Immune Reconstitution Syndrome After Highly Active Antiretroviral Therapy in Human Immunodeficiency Virus-Infected Thai Children

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Abstract

Background:

There is little information about the immune reconstitution syndrome (IRS) in children, especially from resource-poor countries.

Objective:

To determine the incidence and spectrum of IRS in advanced stage human immunodeficiency virus (HIV)-infected children after initiation of highly active antiretroviral therapy (HAART).

Methods:

Between May 2002 and April 2004, 153 symptomatic HIV-infected children who had CD4 lymphocyte percentage ≤15% initiated HAART in a national antiretroviral drug access program. All patients were followed for 48 weeks. In this study, IRS was defined as a disease event caused by microorganisms or conditions previously reported to be associated with IRS in patients having immunologic and/or virologic response to HAART.

Results:

The incidence of IRS was 19% (95% confidence interval, 13.1–26.1). The median time of onset was 4 weeks after start of HAART (range, 2–31). There were 32 episodes of IRS, including 14 caused by mycobacterial organisms, 7 by varicella-zoster virus, 7 by herpes simplex virus, 3 by Cryptococcus neoformans and 1 episode of Guillain-Barré syndrome. Patients who had IRS develop had lower baseline CD4 lymphocyte percentages compared with those who did not (P = 0.02).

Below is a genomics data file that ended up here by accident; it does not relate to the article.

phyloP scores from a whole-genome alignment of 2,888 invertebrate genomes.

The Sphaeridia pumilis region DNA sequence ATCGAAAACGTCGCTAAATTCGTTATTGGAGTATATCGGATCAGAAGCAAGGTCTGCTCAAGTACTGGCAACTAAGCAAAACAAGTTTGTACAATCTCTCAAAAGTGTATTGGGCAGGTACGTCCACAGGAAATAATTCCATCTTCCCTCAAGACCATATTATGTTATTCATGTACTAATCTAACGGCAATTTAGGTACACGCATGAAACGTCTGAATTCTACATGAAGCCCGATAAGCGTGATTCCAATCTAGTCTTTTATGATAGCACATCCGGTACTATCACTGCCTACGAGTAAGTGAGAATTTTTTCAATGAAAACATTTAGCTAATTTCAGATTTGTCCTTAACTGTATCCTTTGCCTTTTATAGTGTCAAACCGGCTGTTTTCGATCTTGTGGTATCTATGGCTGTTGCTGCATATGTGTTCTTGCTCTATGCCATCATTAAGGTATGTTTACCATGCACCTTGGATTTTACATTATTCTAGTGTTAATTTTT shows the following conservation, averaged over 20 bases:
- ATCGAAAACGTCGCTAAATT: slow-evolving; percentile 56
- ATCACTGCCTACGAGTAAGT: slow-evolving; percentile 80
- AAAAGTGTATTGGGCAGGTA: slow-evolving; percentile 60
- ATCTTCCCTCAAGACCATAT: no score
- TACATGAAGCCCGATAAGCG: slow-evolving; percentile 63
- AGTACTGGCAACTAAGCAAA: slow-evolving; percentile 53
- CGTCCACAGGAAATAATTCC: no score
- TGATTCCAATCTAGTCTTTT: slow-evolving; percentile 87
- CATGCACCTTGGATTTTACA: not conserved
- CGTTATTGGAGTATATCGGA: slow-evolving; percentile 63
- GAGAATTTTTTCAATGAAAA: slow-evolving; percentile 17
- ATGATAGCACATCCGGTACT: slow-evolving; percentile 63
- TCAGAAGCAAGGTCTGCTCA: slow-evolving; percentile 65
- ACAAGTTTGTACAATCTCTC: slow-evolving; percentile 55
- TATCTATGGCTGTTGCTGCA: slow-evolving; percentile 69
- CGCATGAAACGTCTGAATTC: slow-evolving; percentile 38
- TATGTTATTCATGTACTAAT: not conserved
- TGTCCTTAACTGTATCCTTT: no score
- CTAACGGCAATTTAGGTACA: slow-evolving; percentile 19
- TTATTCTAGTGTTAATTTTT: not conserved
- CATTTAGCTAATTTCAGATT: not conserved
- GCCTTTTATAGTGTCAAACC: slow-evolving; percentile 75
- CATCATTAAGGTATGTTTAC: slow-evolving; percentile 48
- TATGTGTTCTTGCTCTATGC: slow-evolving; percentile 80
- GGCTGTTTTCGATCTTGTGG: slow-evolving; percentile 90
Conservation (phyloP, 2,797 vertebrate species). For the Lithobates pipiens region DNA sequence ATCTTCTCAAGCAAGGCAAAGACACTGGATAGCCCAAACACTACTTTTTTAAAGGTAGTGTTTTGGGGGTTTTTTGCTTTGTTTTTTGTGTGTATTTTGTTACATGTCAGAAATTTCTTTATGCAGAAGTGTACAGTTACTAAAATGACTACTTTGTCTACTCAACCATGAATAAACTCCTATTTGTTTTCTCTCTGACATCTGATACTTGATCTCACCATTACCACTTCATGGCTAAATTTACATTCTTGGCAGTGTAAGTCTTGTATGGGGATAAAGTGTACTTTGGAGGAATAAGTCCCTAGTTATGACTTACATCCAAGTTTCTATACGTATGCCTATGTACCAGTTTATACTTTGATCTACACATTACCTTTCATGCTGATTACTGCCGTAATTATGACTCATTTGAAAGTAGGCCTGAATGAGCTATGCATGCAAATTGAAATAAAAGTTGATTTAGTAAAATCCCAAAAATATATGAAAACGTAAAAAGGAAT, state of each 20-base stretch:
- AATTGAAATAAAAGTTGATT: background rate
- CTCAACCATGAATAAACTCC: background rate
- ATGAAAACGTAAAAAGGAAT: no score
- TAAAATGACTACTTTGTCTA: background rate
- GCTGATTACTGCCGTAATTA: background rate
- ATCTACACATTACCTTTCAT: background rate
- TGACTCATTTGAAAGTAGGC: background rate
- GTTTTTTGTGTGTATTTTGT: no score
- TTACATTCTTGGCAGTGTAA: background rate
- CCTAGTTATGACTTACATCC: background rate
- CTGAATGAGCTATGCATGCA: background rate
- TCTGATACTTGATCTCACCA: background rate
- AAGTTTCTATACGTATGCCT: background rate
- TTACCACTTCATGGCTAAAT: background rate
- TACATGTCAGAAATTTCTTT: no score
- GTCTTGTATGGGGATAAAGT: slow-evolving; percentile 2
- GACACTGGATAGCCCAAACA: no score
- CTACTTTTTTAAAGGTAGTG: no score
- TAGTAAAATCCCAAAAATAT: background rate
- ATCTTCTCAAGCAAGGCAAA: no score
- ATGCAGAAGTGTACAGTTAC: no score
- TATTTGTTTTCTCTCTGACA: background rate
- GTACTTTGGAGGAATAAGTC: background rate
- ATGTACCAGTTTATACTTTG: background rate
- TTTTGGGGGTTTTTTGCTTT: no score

Conclusions:

IRS is common among HIV-infected children who received HAART in their advanced stage of disease. Educational programs for patients and health care workers on recognizing and treating these conditions should be integrated into antiretroviral treatment access programs.

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